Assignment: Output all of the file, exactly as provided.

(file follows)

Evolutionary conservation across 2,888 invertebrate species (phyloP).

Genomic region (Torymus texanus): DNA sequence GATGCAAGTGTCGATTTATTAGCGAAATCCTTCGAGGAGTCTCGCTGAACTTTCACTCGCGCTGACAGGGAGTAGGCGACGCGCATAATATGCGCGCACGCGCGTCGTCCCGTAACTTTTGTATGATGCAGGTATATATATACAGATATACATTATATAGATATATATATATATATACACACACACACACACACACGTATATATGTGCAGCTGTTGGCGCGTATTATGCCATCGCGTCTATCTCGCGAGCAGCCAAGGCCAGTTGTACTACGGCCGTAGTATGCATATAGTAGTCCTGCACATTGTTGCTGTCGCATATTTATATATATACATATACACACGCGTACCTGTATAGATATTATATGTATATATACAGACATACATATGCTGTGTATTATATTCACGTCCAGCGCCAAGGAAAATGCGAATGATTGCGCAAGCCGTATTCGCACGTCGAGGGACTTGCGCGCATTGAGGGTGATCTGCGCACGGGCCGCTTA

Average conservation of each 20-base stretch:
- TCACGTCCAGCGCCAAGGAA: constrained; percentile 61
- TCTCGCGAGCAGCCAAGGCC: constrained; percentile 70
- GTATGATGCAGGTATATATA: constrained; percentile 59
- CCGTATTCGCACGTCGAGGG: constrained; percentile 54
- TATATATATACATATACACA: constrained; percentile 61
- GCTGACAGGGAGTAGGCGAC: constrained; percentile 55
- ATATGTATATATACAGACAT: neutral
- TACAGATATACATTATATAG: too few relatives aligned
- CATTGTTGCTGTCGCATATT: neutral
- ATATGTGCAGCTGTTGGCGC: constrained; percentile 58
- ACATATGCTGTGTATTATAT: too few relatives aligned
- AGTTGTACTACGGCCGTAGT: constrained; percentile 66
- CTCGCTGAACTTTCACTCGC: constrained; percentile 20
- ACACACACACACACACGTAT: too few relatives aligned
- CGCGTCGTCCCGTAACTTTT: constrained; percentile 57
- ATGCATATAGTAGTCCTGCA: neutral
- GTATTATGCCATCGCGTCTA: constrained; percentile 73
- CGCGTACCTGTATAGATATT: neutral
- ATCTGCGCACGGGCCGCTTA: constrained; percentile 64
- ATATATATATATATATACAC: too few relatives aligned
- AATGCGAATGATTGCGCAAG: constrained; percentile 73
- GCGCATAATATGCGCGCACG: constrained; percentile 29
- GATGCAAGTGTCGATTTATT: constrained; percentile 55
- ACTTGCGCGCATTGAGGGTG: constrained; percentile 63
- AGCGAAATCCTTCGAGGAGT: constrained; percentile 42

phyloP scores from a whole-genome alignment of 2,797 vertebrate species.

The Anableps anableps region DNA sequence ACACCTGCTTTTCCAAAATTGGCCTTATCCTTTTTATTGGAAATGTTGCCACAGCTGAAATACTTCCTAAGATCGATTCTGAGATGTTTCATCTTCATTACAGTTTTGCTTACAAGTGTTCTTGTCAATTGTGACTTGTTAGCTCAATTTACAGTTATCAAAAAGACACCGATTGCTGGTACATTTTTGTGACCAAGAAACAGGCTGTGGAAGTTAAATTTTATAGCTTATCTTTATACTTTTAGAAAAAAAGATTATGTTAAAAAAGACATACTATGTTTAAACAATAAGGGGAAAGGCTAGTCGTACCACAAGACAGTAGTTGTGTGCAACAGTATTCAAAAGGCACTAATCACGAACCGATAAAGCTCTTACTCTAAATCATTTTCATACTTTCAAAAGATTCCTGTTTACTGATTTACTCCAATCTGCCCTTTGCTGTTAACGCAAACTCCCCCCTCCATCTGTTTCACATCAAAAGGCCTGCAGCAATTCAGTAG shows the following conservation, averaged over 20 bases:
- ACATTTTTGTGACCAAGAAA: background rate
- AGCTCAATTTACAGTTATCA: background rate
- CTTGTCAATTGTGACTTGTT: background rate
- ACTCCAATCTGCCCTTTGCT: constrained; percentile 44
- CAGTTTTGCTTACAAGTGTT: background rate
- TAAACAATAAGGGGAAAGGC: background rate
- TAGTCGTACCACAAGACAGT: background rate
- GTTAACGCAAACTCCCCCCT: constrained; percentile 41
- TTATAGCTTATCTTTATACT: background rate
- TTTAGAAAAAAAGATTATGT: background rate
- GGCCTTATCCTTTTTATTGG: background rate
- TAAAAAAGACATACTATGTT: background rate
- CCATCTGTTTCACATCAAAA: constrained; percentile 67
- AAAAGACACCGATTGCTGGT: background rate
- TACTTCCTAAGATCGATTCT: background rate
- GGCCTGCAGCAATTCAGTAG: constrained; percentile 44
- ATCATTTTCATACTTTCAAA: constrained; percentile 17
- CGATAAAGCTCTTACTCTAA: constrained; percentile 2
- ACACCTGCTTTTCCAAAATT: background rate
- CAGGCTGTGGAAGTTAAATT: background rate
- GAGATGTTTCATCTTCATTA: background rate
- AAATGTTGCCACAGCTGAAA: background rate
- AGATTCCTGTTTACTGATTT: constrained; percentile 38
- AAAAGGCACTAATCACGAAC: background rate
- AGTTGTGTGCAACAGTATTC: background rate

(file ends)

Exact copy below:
Evolutionary conservation across 2,888 invertebrate species (phyloP).

Genomic region (Torymus texanus): DNA sequence GATGCAAGTGTCGATTTATTAGCGAAATCCTTCGAGGAGTCTCGCTGAACTTTCACTCGCGCTGACAGGGAGTAGGCGACGCGCATAATATGCGCGCACGCGCGTCGTCCCGTAACTTTTGTATGATGCAGGTATATATATACAGATATACATTATATAGATATATATATATATATACACACACACACACACACACGTATATATGTGCAGCTGTTGGCGCGTATTATGCCATCGCGTCTATCTCGCGAGCAGCCAAGGCCAGTTGTACTACGGCCGTAGTATGCATATAGTAGTCCTGCACATTGTTGCTGTCGCATATTTATATATATACATATACACACGCGTACCTGTATAGATATTATATGTATATATACAGACATACATATGCTGTGTATTATATTCACGTCCAGCGCCAAGGAAAATGCGAATGATTGCGCAAGCCGTATTCGCACGTCGAGGGACTTGCGCGCATTGAGGGTGATCTGCGCACGGGCCGCTTA

Average conservation of each 20-base stretch:
- TCACGTCCAGCGCCAAGGAA: constrained; percentile 61
- TCTCGCGAGCAGCCAAGGCC: constrained; percentile 70
- GTATGATGCAGGTATATATA: constrained; percentile 59
- CCGTATTCGCACGTCGAGGG: constrained; percentile 54
- TATATATATACATATACACA: constrained; percentile 61
- GCTGACAGGGAGTAGGCGAC: constrained; percentile 55
- ATATGTATATATACAGACAT: neutral
- TACAGATATACATTATATAG: too few relatives aligned
- CATTGTTGCTGTCGCATATT: neutral
- ATATGTGCAGCTGTTGGCGC: constrained; percentile 58
- ACATATGCTGTGTATTATAT: too few relatives aligned
- AGTTGTACTACGGCCGTAGT: constrained; percentile 66
- CTCGCTGAACTTTCACTCGC: constrained; percentile 20
- ACACACACACACACACGTAT: too few relatives aligned
- CGCGTCGTCCCGTAACTTTT: constrained; percentile 57
- ATGCATATAGTAGTCCTGCA: neutral
- GTATTATGCCATCGCGTCTA: constrained; percentile 73
- CGCGTACCTGTATAGATATT: neutral
- ATCTGCGCACGGGCCGCTTA: constrained; percentile 64
- ATATATATATATATATACAC: too few relatives aligned
- AATGCGAATGATTGCGCAAG: constrained; percentile 73
- GCGCATAATATGCGCGCACG: constrained; percentile 29
- GATGCAAGTGTCGATTTATT: constrained; percentile 55
- ACTTGCGCGCATTGAGGGTG: constrained; percentile 63
- AGCGAAATCCTTCGAGGAGT: constrained; percentile 42

phyloP scores from a whole-genome alignment of 2,797 vertebrate species.

The Anableps anableps region DNA sequence ACACCTGCTTTTCCAAAATTGGCCTTATCCTTTTTATTGGAAATGTTGCCACAGCTGAAATACTTCCTAAGATCGATTCTGAGATGTTTCATCTTCATTACAGTTTTGCTTACAAGTGTTCTTGTCAATTGTGACTTGTTAGCTCAATTTACAGTTATCAAAAAGACACCGATTGCTGGTACATTTTTGTGACCAAGAAACAGGCTGTGGAAGTTAAATTTTATAGCTTATCTTTATACTTTTAGAAAAAAAGATTATGTTAAAAAAGACATACTATGTTTAAACAATAAGGGGAAAGGCTAGTCGTACCACAAGACAGTAGTTGTGTGCAACAGTATTCAAAAGGCACTAATCACGAACCGATAAAGCTCTTACTCTAAATCATTTTCATACTTTCAAAAGATTCCTGTTTACTGATTTACTCCAATCTGCCCTTTGCTGTTAACGCAAACTCCCCCCTCCATCTGTTTCACATCAAAAGGCCTGCAGCAATTCAGTAG shows the following conservation, averaged over 20 bases:
- ACATTTTTGTGACCAAGAAA: background rate
- AGCTCAATTTACAGTTATCA: background rate
- CTTGTCAATTGTGACTTGTT: background rate
- ACTCCAATCTGCCCTTTGCT: constrained; percentile 44
- CAGTTTTGCTTACAAGTGTT: background rate
- TAAACAATAAGGGGAAAGGC: background rate
- TAGTCGTACCACAAGACAGT: background rate
- GTTAACGCAAACTCCCCCCT: constrained; percentile 41
- TTATAGCTTATCTTTATACT: background rate
- TTTAGAAAAAAAGATTATGT: background rate
- GGCCTTATCCTTTTTATTGG: background rate
- TAAAAAAGACATACTATGTT: background rate
- CCATCTGTTTCACATCAAAA: constrained; percentile 67
- AAAAGACACCGATTGCTGGT: background rate
- TACTTCCTAAGATCGATTCT: background rate
- GGCCTGCAGCAATTCAGTAG: constrained; percentile 44
- ATCATTTTCATACTTTCAAA: constrained; percentile 17
- CGATAAAGCTCTTACTCTAA: constrained; percentile 2
- ACACCTGCTTTTCCAAAATT: background rate
- CAGGCTGTGGAAGTTAAATT: background rate
- GAGATGTTTCATCTTCATTA: background rate
- AAATGTTGCCACAGCTGAAA: background rate
- AGATTCCTGTTTACTGATTT: constrained; percentile 38
- AAAAGGCACTAATCACGAAC: background rate
- AGTTGTGTGCAACAGTATTC: background rate